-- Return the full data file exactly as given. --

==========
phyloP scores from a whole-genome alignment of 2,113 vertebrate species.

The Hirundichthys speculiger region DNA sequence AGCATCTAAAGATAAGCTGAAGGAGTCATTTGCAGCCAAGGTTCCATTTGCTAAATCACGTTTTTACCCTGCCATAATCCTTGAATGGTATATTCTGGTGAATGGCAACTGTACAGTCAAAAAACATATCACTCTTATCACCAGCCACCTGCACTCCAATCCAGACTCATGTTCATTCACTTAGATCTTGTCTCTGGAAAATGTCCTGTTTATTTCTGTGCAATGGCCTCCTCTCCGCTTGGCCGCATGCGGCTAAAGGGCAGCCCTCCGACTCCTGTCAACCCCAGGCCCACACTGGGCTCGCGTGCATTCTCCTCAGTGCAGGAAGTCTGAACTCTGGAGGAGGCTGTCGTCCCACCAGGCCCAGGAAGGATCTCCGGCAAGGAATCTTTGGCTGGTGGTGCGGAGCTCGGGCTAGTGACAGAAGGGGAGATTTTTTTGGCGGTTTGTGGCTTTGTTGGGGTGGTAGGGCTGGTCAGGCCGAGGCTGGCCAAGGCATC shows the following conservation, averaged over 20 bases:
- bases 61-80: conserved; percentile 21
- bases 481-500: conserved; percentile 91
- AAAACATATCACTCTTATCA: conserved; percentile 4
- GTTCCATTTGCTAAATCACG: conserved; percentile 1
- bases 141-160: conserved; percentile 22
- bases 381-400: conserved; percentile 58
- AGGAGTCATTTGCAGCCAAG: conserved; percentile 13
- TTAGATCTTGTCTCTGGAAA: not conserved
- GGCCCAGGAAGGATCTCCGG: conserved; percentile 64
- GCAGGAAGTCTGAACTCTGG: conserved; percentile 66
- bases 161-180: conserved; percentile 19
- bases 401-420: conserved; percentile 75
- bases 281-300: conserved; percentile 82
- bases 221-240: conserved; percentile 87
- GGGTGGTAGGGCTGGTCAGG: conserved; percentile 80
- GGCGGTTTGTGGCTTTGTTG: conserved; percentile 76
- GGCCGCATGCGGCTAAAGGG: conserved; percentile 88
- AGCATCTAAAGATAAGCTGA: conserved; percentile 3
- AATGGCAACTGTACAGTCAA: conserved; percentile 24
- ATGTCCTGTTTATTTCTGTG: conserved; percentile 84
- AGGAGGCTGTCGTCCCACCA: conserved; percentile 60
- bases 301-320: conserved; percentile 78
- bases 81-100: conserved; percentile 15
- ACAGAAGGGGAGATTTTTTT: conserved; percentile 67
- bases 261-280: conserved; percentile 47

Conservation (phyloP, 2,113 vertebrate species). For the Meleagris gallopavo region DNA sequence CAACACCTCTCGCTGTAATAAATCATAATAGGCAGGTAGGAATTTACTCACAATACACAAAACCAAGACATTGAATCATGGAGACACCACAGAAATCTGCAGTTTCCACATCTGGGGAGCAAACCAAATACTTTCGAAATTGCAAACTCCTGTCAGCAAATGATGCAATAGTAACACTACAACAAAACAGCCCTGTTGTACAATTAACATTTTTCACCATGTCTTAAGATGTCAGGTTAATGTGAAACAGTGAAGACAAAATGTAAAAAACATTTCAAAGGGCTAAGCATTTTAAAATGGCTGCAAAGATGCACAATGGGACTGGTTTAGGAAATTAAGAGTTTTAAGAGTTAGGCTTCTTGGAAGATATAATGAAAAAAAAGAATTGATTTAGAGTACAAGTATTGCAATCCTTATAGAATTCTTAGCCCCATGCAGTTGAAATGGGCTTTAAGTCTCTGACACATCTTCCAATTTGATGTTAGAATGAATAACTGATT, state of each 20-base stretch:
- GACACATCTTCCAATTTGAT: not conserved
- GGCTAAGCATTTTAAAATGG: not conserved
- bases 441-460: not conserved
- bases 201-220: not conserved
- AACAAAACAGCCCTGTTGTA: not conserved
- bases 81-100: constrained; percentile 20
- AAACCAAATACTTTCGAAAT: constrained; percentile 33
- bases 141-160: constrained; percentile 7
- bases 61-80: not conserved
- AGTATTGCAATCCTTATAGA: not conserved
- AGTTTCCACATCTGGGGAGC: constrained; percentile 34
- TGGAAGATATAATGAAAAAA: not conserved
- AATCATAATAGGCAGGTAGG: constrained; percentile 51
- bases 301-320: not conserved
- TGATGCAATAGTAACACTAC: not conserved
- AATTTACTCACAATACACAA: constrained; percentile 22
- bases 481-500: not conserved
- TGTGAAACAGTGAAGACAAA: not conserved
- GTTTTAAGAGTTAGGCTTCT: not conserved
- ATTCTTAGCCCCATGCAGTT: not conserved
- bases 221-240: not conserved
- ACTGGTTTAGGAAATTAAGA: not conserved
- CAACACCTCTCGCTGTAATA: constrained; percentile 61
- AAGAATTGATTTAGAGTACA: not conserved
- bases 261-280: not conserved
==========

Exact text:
phyloP scores from a whole-genome alignment of 2,113 vertebrate species.

The Hirundichthys speculiger region DNA sequence AGCATCTAAAGATAAGCTGAAGGAGTCATTTGCAGCCAAGGTTCCATTTGCTAAATCACGTTTTTACCCTGCCATAATCCTTGAATGGTATATTCTGGTGAATGGCAACTGTACAGTCAAAAAACATATCACTCTTATCACCAGCCACCTGCACTCCAATCCAGACTCATGTTCATTCACTTAGATCTTGTCTCTGGAAAATGTCCTGTTTATTTCTGTGCAATGGCCTCCTCTCCGCTTGGCCGCATGCGGCTAAAGGGCAGCCCTCCGACTCCTGTCAACCCCAGGCCCACACTGGGCTCGCGTGCATTCTCCTCAGTGCAGGAAGTCTGAACTCTGGAGGAGGCTGTCGTCCCACCAGGCCCAGGAAGGATCTCCGGCAAGGAATCTTTGGCTGGTGGTGCGGAGCTCGGGCTAGTGACAGAAGGGGAGATTTTTTTGGCGGTTTGTGGCTTTGTTGGGGTGGTAGGGCTGGTCAGGCCGAGGCTGGCCAAGGCATC shows the following conservation, averaged over 20 bases:
- bases 61-80: conserved; percentile 21
- bases 481-500: conserved; percentile 91
- AAAACATATCACTCTTATCA: conserved; percentile 4
- GTTCCATTTGCTAAATCACG: conserved; percentile 1
- bases 141-160: conserved; percentile 22
- bases 381-400: conserved; percentile 58
- AGGAGTCATTTGCAGCCAAG: conserved; percentile 13
- TTAGATCTTGTCTCTGGAAA: not conserved
- GGCCCAGGAAGGATCTCCGG: conserved; percentile 64
- GCAGGAAGTCTGAACTCTGG: conserved; percentile 66
- bases 161-180: conserved; percentile 19
- bases 401-420: conserved; percentile 75
- bases 281-300: conserved; percentile 82
- bases 221-240: conserved; percentile 87
- GGGTGGTAGGGCTGGTCAGG: conserved; percentile 80
- GGCGGTTTGTGGCTTTGTTG: conserved; percentile 76
- GGCCGCATGCGGCTAAAGGG: conserved; percentile 88
- AGCATCTAAAGATAAGCTGA: conserved; percentile 3
- AATGGCAACTGTACAGTCAA: conserved; percentile 24
- ATGTCCTGTTTATTTCTGTG: conserved; percentile 84
- AGGAGGCTGTCGTCCCACCA: conserved; percentile 60
- bases 301-320: conserved; percentile 78
- bases 81-100: conserved; percentile 15
- ACAGAAGGGGAGATTTTTTT: conserved; percentile 67
- bases 261-280: conserved; percentile 47

Conservation (phyloP, 2,113 vertebrate species). For the Meleagris gallopavo region DNA sequence CAACACCTCTCGCTGTAATAAATCATAATAGGCAGGTAGGAATTTACTCACAATACACAAAACCAAGACATTGAATCATGGAGACACCACAGAAATCTGCAGTTTCCACATCTGGGGAGCAAACCAAATACTTTCGAAATTGCAAACTCCTGTCAGCAAATGATGCAATAGTAACACTACAACAAAACAGCCCTGTTGTACAATTAACATTTTTCACCATGTCTTAAGATGTCAGGTTAATGTGAAACAGTGAAGACAAAATGTAAAAAACATTTCAAAGGGCTAAGCATTTTAAAATGGCTGCAAAGATGCACAATGGGACTGGTTTAGGAAATTAAGAGTTTTAAGAGTTAGGCTTCTTGGAAGATATAATGAAAAAAAAGAATTGATTTAGAGTACAAGTATTGCAATCCTTATAGAATTCTTAGCCCCATGCAGTTGAAATGGGCTTTAAGTCTCTGACACATCTTCCAATTTGATGTTAGAATGAATAACTGATT, state of each 20-base stretch:
- GACACATCTTCCAATTTGAT: not conserved
- GGCTAAGCATTTTAAAATGG: not conserved
- bases 441-460: not conserved
- bases 201-220: not conserved
- AACAAAACAGCCCTGTTGTA: not conserved
- bases 81-100: constrained; percentile 20
- AAACCAAATACTTTCGAAAT: constrained; percentile 33
- bases 141-160: constrained; percentile 7
- bases 61-80: not conserved
- AGTATTGCAATCCTTATAGA: not conserved
- AGTTTCCACATCTGGGGAGC: constrained; percentile 34
- TGGAAGATATAATGAAAAAA: not conserved
- AATCATAATAGGCAGGTAGG: constrained; percentile 51
- bases 301-320: not conserved
- TGATGCAATAGTAACACTAC: not conserved
- AATTTACTCACAATACACAA: constrained; percentile 22
- bases 481-500: not conserved
- TGTGAAACAGTGAAGACAAA: not conserved
- GTTTTAAGAGTTAGGCTTCT: not conserved
- ATTCTTAGCCCCATGCAGTT: not conserved
- bases 221-240: not conserved
- ACTGGTTTAGGAAATTAAGA: not conserved
- CAACACCTCTCGCTGTAATA: constrained; percentile 61
- AAGAATTGATTTAGAGTACA: not conserved
- bases 261-280: not conserved